Encourage, rather than discourage, comments during board meetings. Allow public comments for each agenda item, as the county commission does; don’t intimidate patrons by asking them to submit comment cards before they are allowed to speak.
Don’t discourage patrons from making information requests through forms and fees; that’s a basic cost of doing business for a public entity.
In other words; don’t just preach transparency, do it.
It’s easy to pass the blame onto the state legislature, and in fact, the legislature does deserve blame. But it’s also important for the USD 231 school board and administration to take responsibility and make both a short and long range financial plan. There is no magic get-out-of-debt card.
And more importantly, don’t sacrifice the quality of our children’s education for the fancy bells and whistles.
If it’s really about the kids, prove it. Make teachers and students the priority and support a “school culture” conducive to learning.
It starts at the top.
Although districts statewide have suffered from sluggish aid payments, USD 231 is the extreme case in having  its credit rating slashed.

Comments

  1. gardnerpatron says:

    Very well said. Making teachers and students priority is essential. Pooling first year teachers and waiting for an opening so that they can have a job does not cut it. Raising classroom size while just months ago giving all the district administration raises, and now telling teachers and staff there is no money for them because we have to tighten up the budget, Something is wrong here. Yes the current administration has made our image look good but at what cost? There is to much deception going on and one lie will lead to another and pretty soon it will all come out.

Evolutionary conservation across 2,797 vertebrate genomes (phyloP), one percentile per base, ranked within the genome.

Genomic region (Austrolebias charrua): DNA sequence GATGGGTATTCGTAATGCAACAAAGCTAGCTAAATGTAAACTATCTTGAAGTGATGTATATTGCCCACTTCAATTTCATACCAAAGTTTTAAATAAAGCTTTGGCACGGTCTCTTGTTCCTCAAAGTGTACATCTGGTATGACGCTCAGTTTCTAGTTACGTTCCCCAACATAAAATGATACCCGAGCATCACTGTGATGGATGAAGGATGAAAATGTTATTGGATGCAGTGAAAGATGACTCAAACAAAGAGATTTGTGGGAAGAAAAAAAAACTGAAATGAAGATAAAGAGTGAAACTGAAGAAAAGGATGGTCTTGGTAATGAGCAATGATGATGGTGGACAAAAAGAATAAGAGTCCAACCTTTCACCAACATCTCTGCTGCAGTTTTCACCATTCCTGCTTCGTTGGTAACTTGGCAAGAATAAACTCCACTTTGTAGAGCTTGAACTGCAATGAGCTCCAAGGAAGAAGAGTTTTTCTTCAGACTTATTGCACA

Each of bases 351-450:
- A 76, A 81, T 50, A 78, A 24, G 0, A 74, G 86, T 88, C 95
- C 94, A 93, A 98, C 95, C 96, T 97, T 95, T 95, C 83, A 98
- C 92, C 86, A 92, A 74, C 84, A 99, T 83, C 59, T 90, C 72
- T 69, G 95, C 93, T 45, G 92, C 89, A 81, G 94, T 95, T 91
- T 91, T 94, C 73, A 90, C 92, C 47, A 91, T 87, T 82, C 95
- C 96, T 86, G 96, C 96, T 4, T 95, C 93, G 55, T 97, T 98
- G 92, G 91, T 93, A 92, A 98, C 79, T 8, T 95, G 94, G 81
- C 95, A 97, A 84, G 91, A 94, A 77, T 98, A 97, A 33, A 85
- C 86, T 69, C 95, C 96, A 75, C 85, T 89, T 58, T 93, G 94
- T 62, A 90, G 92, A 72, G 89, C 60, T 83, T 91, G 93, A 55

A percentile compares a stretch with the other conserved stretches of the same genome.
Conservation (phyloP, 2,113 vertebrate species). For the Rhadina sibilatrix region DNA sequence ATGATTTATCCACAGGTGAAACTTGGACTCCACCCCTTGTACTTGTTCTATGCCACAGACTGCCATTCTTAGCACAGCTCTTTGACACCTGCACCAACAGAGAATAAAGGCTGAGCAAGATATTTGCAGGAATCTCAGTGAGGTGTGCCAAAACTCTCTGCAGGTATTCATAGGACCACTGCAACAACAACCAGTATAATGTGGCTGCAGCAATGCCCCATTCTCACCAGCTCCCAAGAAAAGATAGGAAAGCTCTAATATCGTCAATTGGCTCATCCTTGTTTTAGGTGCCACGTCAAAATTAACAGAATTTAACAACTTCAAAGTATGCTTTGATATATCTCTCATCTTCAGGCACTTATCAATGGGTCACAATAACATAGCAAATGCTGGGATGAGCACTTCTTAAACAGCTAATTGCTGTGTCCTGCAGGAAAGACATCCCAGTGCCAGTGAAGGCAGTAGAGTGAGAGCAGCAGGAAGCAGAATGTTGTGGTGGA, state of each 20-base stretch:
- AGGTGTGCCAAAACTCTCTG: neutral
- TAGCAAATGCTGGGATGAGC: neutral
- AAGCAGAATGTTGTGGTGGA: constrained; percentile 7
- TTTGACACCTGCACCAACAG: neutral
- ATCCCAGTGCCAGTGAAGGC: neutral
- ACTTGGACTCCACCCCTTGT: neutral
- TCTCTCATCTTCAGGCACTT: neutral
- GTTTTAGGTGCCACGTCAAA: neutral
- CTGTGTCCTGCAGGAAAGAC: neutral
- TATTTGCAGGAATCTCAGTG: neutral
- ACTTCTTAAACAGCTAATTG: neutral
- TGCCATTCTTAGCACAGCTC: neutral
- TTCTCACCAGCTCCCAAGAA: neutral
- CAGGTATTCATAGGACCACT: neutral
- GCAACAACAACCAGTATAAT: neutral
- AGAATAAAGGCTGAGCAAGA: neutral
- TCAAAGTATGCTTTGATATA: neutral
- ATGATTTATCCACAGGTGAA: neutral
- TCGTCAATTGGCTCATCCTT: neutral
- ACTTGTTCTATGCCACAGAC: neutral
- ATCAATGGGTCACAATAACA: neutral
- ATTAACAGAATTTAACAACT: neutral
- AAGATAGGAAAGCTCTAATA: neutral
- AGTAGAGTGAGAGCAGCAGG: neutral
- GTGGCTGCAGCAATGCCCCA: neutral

2. Judith Rogers says:

    I believe most of the blame lies with the apathy of the people. You get lousy city and school dist. governments because the asinine people have been supporting and enabling their sorry rearends for years and many of the citizens operate in the same irresponsible manner. Week after week, month after month, year after year those governments along with many others here in Kansas have been taking care of the thieves resulting in a huge loss of tax revenue to the people and the politicians continue to put the people in debt at an astrounding rate and yet the people do NOTHING about all of their conniving, manipulations, lies, etc. My days of being a watchdog and having a concern for young, middle and poor class families are winding down because I don’t see them doing much to help themselves – many of them are part of the problems and not part of the solutions.